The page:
I'm pretty much at peace with the standard gearing—at least within the given limits of only two forward speeds. -Low is low enough to deal with even the steepest hills, albeit slowly; and high gear is still low enough that I don't need to downshift to take slow, 90-degree, residential corners. - True, the engine chugs down a bit right after the up-shift if I apply too much throttle, but I found that with practice and a light, right thumb, that can be avoided, at least on level ground. -I don't really feel the need for a shorter legged high gear.
Most four and six-cylinder Brass Era cars cruised happily at about 30 mph, not so much for reasons of limited power, but because American roads were awfully rough. -Modern roads raise that practical limit somewhat, and my '15 Touring can be pushed to 45 mph on the level, but at best, Flivvers only have 35-mph brakes (Besides, hitting a deep, early spring pot-hole at 45 could be a fatal event). -With more than enough top-end available and pretty good lugging torque as slow as 12 mph, top gear ratio is pretty much right where I need it to be.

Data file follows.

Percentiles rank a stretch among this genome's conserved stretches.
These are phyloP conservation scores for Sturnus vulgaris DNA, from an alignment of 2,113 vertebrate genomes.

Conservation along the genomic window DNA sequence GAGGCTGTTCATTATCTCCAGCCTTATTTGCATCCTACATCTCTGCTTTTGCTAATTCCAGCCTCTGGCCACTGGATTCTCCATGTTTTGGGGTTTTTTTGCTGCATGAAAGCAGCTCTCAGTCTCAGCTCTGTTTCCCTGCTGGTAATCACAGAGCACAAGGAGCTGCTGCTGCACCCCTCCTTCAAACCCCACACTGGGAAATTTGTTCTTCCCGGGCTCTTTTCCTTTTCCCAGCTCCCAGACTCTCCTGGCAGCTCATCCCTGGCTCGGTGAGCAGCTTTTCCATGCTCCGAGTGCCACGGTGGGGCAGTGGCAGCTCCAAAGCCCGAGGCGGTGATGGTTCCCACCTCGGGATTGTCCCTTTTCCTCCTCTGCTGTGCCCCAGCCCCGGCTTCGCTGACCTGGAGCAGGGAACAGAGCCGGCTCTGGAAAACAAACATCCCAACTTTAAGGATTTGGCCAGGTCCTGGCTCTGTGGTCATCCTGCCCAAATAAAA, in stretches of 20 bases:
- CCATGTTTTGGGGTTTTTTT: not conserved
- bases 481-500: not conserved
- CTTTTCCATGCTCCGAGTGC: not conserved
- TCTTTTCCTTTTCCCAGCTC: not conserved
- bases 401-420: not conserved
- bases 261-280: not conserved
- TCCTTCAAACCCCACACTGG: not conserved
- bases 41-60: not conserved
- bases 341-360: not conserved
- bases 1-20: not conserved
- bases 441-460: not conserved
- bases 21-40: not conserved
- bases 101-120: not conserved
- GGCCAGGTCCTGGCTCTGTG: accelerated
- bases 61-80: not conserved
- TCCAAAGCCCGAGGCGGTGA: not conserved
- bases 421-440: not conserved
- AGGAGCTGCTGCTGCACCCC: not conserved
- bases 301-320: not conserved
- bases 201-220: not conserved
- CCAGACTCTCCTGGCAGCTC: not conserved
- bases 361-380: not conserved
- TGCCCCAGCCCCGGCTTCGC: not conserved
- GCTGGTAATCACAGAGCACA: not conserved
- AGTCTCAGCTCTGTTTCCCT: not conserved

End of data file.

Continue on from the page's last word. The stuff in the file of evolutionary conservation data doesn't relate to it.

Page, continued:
I haven't really felt the need for the intermediate gear a Ruckstell would provide. -Oh, it'd climb hills much better for sure, but the terrain here on Long Island doesn't really demand it—and frankly, there's already a shortage of space for my feet without adding a gear-shift lever, so I'm happy the way things are.
I certainly agree that the nice tall gears are gift to us more than a century after they were made but I still have to wonder why such lofty gears were chosen given the condition of the roads in 1908. I have given three speculative reasons why this might be so and was curious if anyone knew the reason or had other guesses.
Vintage Paul, it beats doing my work ...
Can anyone currently running 4:1 gears comment on their experience with them relative to the standard 3.63:1 gears?